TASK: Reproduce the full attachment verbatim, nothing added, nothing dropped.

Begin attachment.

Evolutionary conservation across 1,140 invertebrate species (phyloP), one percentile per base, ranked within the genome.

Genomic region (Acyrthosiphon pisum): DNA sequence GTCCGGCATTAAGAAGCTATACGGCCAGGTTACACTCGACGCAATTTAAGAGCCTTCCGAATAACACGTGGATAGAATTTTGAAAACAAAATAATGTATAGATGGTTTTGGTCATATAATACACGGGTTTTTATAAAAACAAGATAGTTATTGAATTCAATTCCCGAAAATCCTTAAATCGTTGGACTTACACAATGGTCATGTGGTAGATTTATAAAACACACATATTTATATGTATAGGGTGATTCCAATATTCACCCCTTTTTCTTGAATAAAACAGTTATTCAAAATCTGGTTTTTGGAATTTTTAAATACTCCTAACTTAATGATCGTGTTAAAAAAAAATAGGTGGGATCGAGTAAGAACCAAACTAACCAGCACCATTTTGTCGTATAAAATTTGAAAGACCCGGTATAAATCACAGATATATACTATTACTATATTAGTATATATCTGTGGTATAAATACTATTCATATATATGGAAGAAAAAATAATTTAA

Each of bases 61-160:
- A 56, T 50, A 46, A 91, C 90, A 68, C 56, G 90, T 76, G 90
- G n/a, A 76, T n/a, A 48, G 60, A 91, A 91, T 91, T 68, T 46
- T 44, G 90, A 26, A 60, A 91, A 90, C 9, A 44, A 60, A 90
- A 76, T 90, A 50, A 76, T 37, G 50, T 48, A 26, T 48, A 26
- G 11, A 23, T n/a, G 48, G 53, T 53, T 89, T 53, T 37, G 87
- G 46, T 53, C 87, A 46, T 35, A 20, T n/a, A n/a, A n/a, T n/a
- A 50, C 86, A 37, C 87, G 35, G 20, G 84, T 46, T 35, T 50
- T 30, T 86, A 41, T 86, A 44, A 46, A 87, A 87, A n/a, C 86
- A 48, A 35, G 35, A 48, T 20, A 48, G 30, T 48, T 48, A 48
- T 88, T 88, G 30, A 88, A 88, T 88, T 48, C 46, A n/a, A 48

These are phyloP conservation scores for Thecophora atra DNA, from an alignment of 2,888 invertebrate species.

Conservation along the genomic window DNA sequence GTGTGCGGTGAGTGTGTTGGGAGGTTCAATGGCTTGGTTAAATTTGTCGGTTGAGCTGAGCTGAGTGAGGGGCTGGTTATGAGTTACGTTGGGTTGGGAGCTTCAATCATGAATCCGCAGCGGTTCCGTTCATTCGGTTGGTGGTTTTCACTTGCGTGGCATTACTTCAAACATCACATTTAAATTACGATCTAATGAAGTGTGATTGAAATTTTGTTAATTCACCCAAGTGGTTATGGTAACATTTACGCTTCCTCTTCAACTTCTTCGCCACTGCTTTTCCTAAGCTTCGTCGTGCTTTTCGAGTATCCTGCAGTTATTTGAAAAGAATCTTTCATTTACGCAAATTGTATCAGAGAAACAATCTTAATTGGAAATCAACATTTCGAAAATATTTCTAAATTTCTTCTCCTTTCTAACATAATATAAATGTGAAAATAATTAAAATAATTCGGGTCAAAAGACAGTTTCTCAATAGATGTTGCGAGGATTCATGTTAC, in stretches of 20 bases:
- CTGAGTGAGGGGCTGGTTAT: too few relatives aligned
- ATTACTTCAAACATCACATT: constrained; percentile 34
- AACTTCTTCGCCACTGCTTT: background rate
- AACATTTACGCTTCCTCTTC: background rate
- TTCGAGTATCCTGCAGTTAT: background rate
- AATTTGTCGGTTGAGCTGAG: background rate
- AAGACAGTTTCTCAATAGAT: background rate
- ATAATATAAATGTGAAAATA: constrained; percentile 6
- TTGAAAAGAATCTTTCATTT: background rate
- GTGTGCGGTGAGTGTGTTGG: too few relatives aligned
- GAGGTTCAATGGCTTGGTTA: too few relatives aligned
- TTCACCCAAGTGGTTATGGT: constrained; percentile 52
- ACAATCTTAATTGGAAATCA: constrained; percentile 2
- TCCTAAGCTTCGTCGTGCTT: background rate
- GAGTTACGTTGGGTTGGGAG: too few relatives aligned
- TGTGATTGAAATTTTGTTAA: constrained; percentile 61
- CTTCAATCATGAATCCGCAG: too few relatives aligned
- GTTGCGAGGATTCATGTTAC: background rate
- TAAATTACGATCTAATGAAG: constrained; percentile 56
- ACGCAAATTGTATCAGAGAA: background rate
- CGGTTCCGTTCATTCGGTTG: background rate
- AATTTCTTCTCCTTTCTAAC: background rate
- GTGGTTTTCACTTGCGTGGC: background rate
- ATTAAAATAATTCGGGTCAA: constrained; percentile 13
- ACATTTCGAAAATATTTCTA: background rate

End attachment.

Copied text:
Evolutionary conservation across 1,140 invertebrate species (phyloP), one percentile per base, ranked within the genome.

Genomic region (Acyrthosiphon pisum): DNA sequence GTCCGGCATTAAGAAGCTATACGGCCAGGTTACACTCGACGCAATTTAAGAGCCTTCCGAATAACACGTGGATAGAATTTTGAAAACAAAATAATGTATAGATGGTTTTGGTCATATAATACACGGGTTTTTATAAAAACAAGATAGTTATTGAATTCAATTCCCGAAAATCCTTAAATCGTTGGACTTACACAATGGTCATGTGGTAGATTTATAAAACACACATATTTATATGTATAGGGTGATTCCAATATTCACCCCTTTTTCTTGAATAAAACAGTTATTCAAAATCTGGTTTTTGGAATTTTTAAATACTCCTAACTTAATGATCGTGTTAAAAAAAAATAGGTGGGATCGAGTAAGAACCAAACTAACCAGCACCATTTTGTCGTATAAAATTTGAAAGACCCGGTATAAATCACAGATATATACTATTACTATATTAGTATATATCTGTGGTATAAATACTATTCATATATATGGAAGAAAAAATAATTTAA

Each of bases 61-160:
- A 56, T 50, A 46, A 91, C 90, A 68, C 56, G 90, T 76, G 90
- G n/a, A 76, T n/a, A 48, G 60, A 91, A 91, T 91, T 68, T 46
- T 44, G 90, A 26, A 60, A 91, A 90, C 9, A 44, A 60, A 90
- A 76, T 90, A 50, A 76, T 37, G 50, T 48, A 26, T 48, A 26
- G 11, A 23, T n/a, G 48, G 53, T 53, T 89, T 53, T 37, G 87
- G 46, T 53, C 87, A 46, T 35, A 20, T n/a, A n/a, A n/a, T n/a
- A 50, C 86, A 37, C 87, G 35, G 20, G 84, T 46, T 35, T 50
- T 30, T 86, A 41, T 86, A 44, A 46, A 87, A 87, A n/a, C 86
- A 48, A 35, G 35, A 48, T 20, A 48, G 30, T 48, T 48, A 48
- T 88, T 88, G 30, A 88, A 88, T 88, T 48, C 46, A n/a, A 48

These are phyloP conservation scores for Thecophora atra DNA, from an alignment of 2,888 invertebrate species.

Conservation along the genomic window DNA sequence GTGTGCGGTGAGTGTGTTGGGAGGTTCAATGGCTTGGTTAAATTTGTCGGTTGAGCTGAGCTGAGTGAGGGGCTGGTTATGAGTTACGTTGGGTTGGGAGCTTCAATCATGAATCCGCAGCGGTTCCGTTCATTCGGTTGGTGGTTTTCACTTGCGTGGCATTACTTCAAACATCACATTTAAATTACGATCTAATGAAGTGTGATTGAAATTTTGTTAATTCACCCAAGTGGTTATGGTAACATTTACGCTTCCTCTTCAACTTCTTCGCCACTGCTTTTCCTAAGCTTCGTCGTGCTTTTCGAGTATCCTGCAGTTATTTGAAAAGAATCTTTCATTTACGCAAATTGTATCAGAGAAACAATCTTAATTGGAAATCAACATTTCGAAAATATTTCTAAATTTCTTCTCCTTTCTAACATAATATAAATGTGAAAATAATTAAAATAATTCGGGTCAAAAGACAGTTTCTCAATAGATGTTGCGAGGATTCATGTTAC, in stretches of 20 bases:
- CTGAGTGAGGGGCTGGTTAT: too few relatives aligned
- ATTACTTCAAACATCACATT: constrained; percentile 34
- AACTTCTTCGCCACTGCTTT: background rate
- AACATTTACGCTTCCTCTTC: background rate
- TTCGAGTATCCTGCAGTTAT: background rate
- AATTTGTCGGTTGAGCTGAG: background rate
- AAGACAGTTTCTCAATAGAT: background rate
- ATAATATAAATGTGAAAATA: constrained; percentile 6
- TTGAAAAGAATCTTTCATTT: background rate
- GTGTGCGGTGAGTGTGTTGG: too few relatives aligned
- GAGGTTCAATGGCTTGGTTA: too few relatives aligned
- TTCACCCAAGTGGTTATGGT: constrained; percentile 52
- ACAATCTTAATTGGAAATCA: constrained; percentile 2
- TCCTAAGCTTCGTCGTGCTT: background rate
- GAGTTACGTTGGGTTGGGAG: too few relatives aligned
- TGTGATTGAAATTTTGTTAA: constrained; percentile 61
- CTTCAATCATGAATCCGCAG: too few relatives aligned
- GTTGCGAGGATTCATGTTAC: background rate
- TAAATTACGATCTAATGAAG: constrained; percentile 56
- ACGCAAATTGTATCAGAGAA: background rate
- CGGTTCCGTTCATTCGGTTG: background rate
- AATTTCTTCTCCTTTCTAAC: background rate
- GTGGTTTTCACTTGCGTGGC: background rate
- ATTAAAATAATTCGGGTCAA: constrained; percentile 13
- ACATTTCGAAAATATTTCTA: background rate